In California, a DUI is made up of two different violations of the vehicle code. 23152 (a) is driving while impaired by alcohol or drugs, so that you are unable to operate a motor vehicle with the same standard of care as a reasonably prudent sober person; and 23152(b) is driving with a blood alcohol level of .08% or higher.
What are my charges?
What is a wet reckless?
A wet reckless charge is a reduced charge that District Attorney’s offices will sometimes offer when the original charge is a DUI with a low blood alcohol level. A wet reckless has the same point count on your driving record as a DUI (2 points), but generally no additional jail time and a lower fine than a DUI is usually ordered by the court.
Do I have to go to Court?
Yes. In most cases, in order to be released from jail without posting bail, you sign an order promising to appear in court. If you do not appear in court, or have an attorney arrange to appear on your behalf, then you MUST go to court for your arraignment or else the judge will issue a warrant for your arrest for failing to appear. The consequences of failing to appear at your arraignment are risking an additional charge for failing to appear, and additional suspension on your driver’s license.
What is an arraignment
An arraignment is a court date wherein the judge will tell you what your rights are (to be represented by an attorney, to have a jury trial, to subpoena witnesses on your behalf and confront the witnesses against you) and what the charges are against you.
Should I get my own lawyer?
Usually at the arraignment the judge will ask you if you would like to be represented by an attorney. It is always a good idea, even if you plan to plea guilty to your charge, to have an attorney represent your interests and make sure all your rights have been protected. An attorney can also spend more time than the judge explaining the process and what you need to do to take care of your obligations. If you cannot afford to hire an attorney yourself (every county has different monthly income limits), then the court will appoint a public defender to represent you. This may require you to come back for another court date in order to meet the public defender assigned to your case.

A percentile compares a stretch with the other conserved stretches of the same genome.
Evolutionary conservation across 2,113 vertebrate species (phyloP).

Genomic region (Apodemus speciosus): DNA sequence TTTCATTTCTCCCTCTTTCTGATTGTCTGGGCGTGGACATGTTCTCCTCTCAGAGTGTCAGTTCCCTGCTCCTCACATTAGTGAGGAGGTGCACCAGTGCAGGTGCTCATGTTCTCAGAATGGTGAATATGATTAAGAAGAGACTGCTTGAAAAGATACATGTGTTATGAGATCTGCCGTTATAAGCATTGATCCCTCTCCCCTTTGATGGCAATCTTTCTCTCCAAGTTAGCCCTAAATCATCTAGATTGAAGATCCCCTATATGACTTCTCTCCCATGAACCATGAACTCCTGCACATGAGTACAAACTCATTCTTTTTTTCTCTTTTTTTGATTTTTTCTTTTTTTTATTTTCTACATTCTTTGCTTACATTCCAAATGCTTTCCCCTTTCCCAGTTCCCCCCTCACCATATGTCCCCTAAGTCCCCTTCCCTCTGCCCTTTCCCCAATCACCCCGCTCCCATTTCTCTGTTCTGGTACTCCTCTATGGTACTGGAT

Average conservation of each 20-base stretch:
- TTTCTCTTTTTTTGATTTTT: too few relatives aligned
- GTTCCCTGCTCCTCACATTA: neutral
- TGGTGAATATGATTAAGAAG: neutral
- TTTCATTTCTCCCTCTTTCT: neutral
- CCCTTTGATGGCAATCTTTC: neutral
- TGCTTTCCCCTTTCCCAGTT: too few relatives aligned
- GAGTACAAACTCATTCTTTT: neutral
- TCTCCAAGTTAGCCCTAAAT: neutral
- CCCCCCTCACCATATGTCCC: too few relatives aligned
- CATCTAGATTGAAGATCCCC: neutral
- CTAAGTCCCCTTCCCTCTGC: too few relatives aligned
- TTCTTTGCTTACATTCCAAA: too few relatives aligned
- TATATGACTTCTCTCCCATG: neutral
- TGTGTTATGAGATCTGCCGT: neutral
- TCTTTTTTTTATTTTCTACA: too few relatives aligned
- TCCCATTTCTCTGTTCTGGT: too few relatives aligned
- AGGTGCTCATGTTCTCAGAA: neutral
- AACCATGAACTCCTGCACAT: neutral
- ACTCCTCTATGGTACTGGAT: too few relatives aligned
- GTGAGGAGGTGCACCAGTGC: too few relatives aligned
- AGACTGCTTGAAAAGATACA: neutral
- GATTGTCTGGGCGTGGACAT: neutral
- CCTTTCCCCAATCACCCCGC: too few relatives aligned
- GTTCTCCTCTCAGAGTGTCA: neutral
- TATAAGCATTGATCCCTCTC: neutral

Will I have to go to jail?
In all cases, it depends on the particular circumstances of your case. Generally, a first offense DUI has a minimum mandatory jail sentence of 48 hours, or two days, and a maximum jail sentence of six months (though the maximum sentence is almost never imposed on a first offense). Sometimes courts will add on additional jail time if there was an accident or if the blood alcohol level is above a certain level, for example above a .15%. Most people arrested for a DUI will be taken immediately to jail by the arresting officer. Judges generally give credit for this time already served toward the final sentence. Many counties offer alternative sentencing programs, such as work release where a person can work an 8-hour day for the probation or sheriff department in exchange for each day they are sentenced to serve in jail.
What are the fines?